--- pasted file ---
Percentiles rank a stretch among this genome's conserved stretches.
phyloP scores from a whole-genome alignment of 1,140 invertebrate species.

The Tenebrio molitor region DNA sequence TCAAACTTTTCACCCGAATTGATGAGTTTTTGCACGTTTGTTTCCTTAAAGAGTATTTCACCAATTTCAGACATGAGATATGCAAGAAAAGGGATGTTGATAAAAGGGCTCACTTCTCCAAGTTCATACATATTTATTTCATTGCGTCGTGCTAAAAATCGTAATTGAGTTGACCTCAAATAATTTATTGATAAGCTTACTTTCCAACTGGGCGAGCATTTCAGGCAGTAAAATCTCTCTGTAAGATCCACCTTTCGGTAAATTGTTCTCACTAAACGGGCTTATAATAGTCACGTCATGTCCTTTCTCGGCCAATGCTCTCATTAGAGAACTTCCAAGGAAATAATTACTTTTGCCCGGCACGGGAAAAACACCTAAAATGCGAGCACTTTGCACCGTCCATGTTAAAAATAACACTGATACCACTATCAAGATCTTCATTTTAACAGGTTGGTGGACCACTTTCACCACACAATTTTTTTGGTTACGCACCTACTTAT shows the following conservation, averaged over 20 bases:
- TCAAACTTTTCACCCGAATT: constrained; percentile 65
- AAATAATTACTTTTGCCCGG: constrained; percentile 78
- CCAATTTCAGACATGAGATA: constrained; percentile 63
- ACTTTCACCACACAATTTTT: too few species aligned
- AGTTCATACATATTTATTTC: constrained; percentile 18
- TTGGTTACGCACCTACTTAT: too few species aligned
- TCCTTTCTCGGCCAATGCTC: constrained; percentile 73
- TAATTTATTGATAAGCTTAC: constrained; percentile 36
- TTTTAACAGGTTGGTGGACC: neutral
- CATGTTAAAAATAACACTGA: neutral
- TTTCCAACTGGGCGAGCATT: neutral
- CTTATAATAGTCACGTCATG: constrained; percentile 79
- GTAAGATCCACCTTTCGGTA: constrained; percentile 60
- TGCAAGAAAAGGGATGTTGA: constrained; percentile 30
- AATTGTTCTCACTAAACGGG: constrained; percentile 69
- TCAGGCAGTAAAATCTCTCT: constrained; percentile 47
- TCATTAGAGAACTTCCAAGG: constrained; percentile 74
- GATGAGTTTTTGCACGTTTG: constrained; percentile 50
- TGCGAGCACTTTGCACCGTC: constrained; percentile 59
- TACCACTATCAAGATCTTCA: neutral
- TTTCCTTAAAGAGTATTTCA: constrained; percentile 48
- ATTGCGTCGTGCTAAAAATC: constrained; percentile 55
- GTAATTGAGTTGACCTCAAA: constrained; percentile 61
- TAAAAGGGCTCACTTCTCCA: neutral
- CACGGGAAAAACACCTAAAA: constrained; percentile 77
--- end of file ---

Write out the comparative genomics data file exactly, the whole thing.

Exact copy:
Percentiles rank a stretch among this genome's conserved stretches.
phyloP scores from a whole-genome alignment of 1,140 invertebrate species.

The Tenebrio molitor region DNA sequence TCAAACTTTTCACCCGAATTGATGAGTTTTTGCACGTTTGTTTCCTTAAAGAGTATTTCACCAATTTCAGACATGAGATATGCAAGAAAAGGGATGTTGATAAAAGGGCTCACTTCTCCAAGTTCATACATATTTATTTCATTGCGTCGTGCTAAAAATCGTAATTGAGTTGACCTCAAATAATTTATTGATAAGCTTACTTTCCAACTGGGCGAGCATTTCAGGCAGTAAAATCTCTCTGTAAGATCCACCTTTCGGTAAATTGTTCTCACTAAACGGGCTTATAATAGTCACGTCATGTCCTTTCTCGGCCAATGCTCTCATTAGAGAACTTCCAAGGAAATAATTACTTTTGCCCGGCACGGGAAAAACACCTAAAATGCGAGCACTTTGCACCGTCCATGTTAAAAATAACACTGATACCACTATCAAGATCTTCATTTTAACAGGTTGGTGGACCACTTTCACCACACAATTTTTTTGGTTACGCACCTACTTAT shows the following conservation, averaged over 20 bases:
- TCAAACTTTTCACCCGAATT: constrained; percentile 65
- AAATAATTACTTTTGCCCGG: constrained; percentile 78
- CCAATTTCAGACATGAGATA: constrained; percentile 63
- ACTTTCACCACACAATTTTT: too few species aligned
- AGTTCATACATATTTATTTC: constrained; percentile 18
- TTGGTTACGCACCTACTTAT: too few species aligned
- TCCTTTCTCGGCCAATGCTC: constrained; percentile 73
- TAATTTATTGATAAGCTTAC: constrained; percentile 36
- TTTTAACAGGTTGGTGGACC: neutral
- CATGTTAAAAATAACACTGA: neutral
- TTTCCAACTGGGCGAGCATT: neutral
- CTTATAATAGTCACGTCATG: constrained; percentile 79
- GTAAGATCCACCTTTCGGTA: constrained; percentile 60
- TGCAAGAAAAGGGATGTTGA: constrained; percentile 30
- AATTGTTCTCACTAAACGGG: constrained; percentile 69
- TCAGGCAGTAAAATCTCTCT: constrained; percentile 47
- TCATTAGAGAACTTCCAAGG: constrained; percentile 74
- GATGAGTTTTTGCACGTTTG: constrained; percentile 50
- TGCGAGCACTTTGCACCGTC: constrained; percentile 59
- TACCACTATCAAGATCTTCA: neutral
- TTTCCTTAAAGAGTATTTCA: constrained; percentile 48
- ATTGCGTCGTGCTAAAAATC: constrained; percentile 55
- GTAATTGAGTTGACCTCAAA: constrained; percentile 61
- TAAAAGGGCTCACTTCTCCA: neutral
- CACGGGAAAAACACCTAAAA: constrained; percentile 77